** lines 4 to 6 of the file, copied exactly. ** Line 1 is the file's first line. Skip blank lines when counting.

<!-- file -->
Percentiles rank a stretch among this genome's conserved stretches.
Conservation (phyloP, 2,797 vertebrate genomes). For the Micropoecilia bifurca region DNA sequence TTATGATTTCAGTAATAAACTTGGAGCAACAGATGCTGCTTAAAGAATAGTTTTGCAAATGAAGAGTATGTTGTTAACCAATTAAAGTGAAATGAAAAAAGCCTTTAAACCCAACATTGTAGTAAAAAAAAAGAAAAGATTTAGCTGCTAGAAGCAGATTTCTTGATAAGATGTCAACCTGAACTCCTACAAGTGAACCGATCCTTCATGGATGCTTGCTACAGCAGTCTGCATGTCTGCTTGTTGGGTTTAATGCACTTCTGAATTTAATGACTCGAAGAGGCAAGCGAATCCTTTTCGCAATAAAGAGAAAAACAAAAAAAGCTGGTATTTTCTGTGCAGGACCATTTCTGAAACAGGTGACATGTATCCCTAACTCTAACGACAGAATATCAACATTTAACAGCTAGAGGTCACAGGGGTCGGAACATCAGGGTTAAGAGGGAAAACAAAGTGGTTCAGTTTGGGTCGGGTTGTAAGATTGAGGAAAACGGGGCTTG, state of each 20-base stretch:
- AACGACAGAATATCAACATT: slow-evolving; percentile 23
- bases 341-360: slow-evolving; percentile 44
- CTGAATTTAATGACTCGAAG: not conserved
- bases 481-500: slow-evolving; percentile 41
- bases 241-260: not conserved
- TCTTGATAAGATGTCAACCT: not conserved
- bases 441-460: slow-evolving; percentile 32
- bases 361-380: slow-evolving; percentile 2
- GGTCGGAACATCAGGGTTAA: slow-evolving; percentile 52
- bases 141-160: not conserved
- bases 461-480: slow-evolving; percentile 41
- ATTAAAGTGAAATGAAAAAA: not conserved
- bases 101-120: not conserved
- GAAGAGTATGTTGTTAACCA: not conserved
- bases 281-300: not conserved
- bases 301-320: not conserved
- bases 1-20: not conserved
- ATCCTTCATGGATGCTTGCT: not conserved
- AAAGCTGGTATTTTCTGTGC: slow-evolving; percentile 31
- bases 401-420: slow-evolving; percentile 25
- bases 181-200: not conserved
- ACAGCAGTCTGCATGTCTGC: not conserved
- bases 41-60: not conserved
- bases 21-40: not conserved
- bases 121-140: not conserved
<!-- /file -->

- bases 341-360: slow-evolving; percentile 44
- CTGAATTTAATGACTCGAAG: not conserved
- bases 481-500: slow-evolving; percentile 41